Twitter continues to amp up its live streaming ambitions in the sports world.
The social media company today announced that it will stream more than 70 hours of live competition from 31 PGA Tour tournaments in 2017.
Golf fans can use Twitter to stream early coverage of each tournament, starting with the CareerBuilder Challenge on Jan. 19 and ending with the Tour Championship in September.
The feed will come from the first 60 to 90 minutes of PGA Tour Live’s coverage, which includes pre-round analysis, interviews, and range coverage. As far as actual live competition, you’ll only be able to see action from the first two holes of each day’s PGA Tour Live “Marquee Groups.”
In July 2015, PGA Tour launched PGA Tour Live, its first over-the-top streaming subscription service. The paid service, $5.99 per month or $39.99 per year, allows golf fans to watch a pair of “Marquee Groups” during the first two rounds of a given tournament before TV coverage begins. The idea is to give users an additional way to watch live action not covered by the traditional broadcast.
Now fans will be able to watch some of that content for free on Twitter. While you can’t stream whatever golfer you want to see throughout the entire tournament on Twitter, fans get to catch some free golf on the internet, at the very least. You don’t need to be a Twitter use to access the feed, which can be found at PGATourLive.twitter.com and on the @PGATour account.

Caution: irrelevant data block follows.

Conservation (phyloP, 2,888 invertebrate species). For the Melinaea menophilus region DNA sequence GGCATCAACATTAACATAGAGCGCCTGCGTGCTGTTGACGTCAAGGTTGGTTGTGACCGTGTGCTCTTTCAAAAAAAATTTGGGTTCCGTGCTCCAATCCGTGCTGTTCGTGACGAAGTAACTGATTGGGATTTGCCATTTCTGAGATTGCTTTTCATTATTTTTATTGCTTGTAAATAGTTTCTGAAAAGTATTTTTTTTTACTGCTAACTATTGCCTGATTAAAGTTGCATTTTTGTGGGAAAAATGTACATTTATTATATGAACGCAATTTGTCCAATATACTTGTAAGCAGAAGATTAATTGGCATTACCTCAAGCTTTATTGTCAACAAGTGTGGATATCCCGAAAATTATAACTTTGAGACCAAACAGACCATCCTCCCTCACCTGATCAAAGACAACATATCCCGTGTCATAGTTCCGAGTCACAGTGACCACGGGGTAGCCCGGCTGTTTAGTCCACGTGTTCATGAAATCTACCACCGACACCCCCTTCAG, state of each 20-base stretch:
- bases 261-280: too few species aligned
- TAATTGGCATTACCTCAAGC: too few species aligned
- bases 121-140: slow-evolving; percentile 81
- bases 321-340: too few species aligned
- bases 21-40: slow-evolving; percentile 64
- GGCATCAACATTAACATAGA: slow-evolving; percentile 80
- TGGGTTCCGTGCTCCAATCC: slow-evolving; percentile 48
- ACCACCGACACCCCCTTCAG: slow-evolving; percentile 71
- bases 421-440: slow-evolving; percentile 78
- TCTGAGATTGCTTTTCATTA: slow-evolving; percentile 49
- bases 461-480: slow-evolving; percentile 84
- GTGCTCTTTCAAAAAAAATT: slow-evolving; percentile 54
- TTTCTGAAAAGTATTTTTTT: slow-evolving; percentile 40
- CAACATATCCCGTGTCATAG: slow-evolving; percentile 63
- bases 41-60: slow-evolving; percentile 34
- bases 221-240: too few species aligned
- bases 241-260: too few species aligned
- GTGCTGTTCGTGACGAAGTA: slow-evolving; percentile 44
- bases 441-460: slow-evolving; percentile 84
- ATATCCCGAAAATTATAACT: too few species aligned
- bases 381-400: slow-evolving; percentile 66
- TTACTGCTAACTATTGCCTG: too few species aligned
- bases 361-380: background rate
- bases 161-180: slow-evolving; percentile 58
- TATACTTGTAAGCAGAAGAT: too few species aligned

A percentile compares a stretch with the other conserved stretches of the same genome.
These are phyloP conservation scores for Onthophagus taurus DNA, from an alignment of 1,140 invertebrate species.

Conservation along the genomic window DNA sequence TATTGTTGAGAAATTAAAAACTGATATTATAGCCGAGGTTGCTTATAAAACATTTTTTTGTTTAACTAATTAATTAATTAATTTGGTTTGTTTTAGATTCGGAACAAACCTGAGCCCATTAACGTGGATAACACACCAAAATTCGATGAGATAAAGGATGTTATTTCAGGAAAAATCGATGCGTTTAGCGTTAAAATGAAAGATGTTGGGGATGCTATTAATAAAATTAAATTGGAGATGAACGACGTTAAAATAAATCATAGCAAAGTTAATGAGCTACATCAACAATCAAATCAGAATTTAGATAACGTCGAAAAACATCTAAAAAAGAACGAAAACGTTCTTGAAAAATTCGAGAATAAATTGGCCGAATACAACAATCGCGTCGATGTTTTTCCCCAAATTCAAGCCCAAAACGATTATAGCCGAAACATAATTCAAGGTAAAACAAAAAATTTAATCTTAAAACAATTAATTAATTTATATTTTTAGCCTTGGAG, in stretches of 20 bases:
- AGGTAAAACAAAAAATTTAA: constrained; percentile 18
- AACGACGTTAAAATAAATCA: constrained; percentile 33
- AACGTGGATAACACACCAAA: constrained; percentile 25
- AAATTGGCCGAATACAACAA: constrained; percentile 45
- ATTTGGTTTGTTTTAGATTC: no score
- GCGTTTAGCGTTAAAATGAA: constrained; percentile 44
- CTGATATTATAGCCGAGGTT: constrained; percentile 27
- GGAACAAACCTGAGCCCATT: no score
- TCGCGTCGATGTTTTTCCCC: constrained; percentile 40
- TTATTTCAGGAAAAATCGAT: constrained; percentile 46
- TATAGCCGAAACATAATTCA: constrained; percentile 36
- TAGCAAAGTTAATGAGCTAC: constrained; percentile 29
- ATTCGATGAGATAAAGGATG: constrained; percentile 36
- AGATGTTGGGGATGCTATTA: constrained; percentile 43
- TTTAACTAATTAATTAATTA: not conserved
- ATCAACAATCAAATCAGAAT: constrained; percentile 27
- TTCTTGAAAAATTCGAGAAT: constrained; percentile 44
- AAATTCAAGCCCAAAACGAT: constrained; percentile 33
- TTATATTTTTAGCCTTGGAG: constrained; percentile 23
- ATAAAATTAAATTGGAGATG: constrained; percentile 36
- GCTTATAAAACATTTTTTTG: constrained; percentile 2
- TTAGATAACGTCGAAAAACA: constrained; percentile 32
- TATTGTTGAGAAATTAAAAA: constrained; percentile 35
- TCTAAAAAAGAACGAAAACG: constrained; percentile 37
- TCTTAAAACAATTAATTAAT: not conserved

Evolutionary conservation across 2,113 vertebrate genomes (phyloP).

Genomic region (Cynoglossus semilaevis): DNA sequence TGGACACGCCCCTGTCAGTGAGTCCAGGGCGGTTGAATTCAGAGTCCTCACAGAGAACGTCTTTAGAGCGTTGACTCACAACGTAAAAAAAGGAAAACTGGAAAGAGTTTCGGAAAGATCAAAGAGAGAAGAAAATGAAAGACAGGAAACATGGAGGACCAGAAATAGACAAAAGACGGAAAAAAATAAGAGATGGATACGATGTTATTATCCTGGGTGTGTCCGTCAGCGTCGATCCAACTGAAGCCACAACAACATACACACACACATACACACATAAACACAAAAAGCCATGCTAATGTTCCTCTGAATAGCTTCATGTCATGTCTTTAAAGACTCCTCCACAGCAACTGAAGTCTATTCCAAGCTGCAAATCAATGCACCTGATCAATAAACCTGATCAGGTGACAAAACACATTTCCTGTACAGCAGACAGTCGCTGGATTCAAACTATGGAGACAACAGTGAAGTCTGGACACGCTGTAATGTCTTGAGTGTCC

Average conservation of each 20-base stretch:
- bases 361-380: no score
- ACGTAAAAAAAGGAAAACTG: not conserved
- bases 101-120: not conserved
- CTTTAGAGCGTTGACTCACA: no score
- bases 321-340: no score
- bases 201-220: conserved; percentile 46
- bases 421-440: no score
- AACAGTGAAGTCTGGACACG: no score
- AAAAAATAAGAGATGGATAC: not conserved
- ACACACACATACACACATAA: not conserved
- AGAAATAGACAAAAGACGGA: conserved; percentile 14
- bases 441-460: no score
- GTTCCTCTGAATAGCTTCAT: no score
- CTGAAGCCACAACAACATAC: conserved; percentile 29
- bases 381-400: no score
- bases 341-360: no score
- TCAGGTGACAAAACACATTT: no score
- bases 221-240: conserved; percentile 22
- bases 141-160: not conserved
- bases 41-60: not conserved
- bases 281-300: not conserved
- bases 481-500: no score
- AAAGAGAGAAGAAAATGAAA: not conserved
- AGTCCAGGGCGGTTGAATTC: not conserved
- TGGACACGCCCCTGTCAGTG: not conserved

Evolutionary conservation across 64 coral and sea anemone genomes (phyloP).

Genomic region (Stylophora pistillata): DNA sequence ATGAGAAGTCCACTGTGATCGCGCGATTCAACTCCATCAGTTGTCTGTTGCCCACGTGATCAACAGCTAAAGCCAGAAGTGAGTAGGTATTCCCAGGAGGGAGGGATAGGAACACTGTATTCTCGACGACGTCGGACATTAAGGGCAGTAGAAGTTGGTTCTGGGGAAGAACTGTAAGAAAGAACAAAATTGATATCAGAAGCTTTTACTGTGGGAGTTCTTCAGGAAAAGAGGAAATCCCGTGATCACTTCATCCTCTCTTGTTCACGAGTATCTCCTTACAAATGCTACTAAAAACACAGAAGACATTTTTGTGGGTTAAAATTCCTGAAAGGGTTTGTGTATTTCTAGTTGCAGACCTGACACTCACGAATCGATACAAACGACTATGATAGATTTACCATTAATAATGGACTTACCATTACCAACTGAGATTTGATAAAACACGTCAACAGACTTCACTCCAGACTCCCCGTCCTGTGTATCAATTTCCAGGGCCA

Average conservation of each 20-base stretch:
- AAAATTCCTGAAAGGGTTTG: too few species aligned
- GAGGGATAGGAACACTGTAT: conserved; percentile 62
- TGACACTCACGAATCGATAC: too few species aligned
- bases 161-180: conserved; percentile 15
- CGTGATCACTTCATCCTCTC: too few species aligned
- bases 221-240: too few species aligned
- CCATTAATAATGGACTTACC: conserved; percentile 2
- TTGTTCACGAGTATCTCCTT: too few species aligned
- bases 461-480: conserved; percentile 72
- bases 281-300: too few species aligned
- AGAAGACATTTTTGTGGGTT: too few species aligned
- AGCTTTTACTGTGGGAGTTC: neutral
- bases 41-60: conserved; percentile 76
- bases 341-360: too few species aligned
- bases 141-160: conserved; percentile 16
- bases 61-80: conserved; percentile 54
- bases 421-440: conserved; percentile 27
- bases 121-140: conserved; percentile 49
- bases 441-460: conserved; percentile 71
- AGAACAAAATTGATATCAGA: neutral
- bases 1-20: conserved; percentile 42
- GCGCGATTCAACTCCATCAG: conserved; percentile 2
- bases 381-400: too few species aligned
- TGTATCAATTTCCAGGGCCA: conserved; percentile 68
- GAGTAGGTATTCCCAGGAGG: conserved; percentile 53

Twitter is actively selling advertising spots for the Twitter stream. The deal also includes more PGA Tour participation in Twitter’s advertising revenue Amplify program; the Tour will increase highlight videos and other content across Twitter and Periscope this year.
The PGA Tour teamed up with Twitter previously in August during the FedEx playoffs. The tour recently tapped Jay Monahan as its new commissioner, and he hinted that changes could be coming — like perhaps starting its own cable network — to attract more fans.
In September, GeekWire covered the Tour Championship in Atlanta, Ga., and learned how the PGA Tour could possibly use the PGA Tour Live app to mimic NFL RedZone, the NFL-run channel that shows every scoring play on Sundays. Imagine if PGA Tour Live expanded by using cameras on every hole for every group, and then let viewers watch every birdie putt, for example. This process could be automated with a simple combination of scoring and ball location data that the PGA is already tracking in real-time.
Twitter, meanwhile, is focusing in on bringing live streaming content to its platform as it tries to fix its stagnant user growth. The company has partnerships with more than 300 rights holders, including the NFL, which inked a deal to let Twitter stream 10 Thursday Night Football games this season.
Twitter also has similar live streaming deals with leagues like the NBA and MLB, which will stream one game per week on Twitter in 2017. It also is looking at non sports-related content; Twitter has deals with media giants like Bloomberg and CBS, and last week the company announced that it will stream the Golden Globes’ red carpet pre-show.
Related: Twitter says live streaming of NFL games went ‘incredibly well’; no word on deal for next season.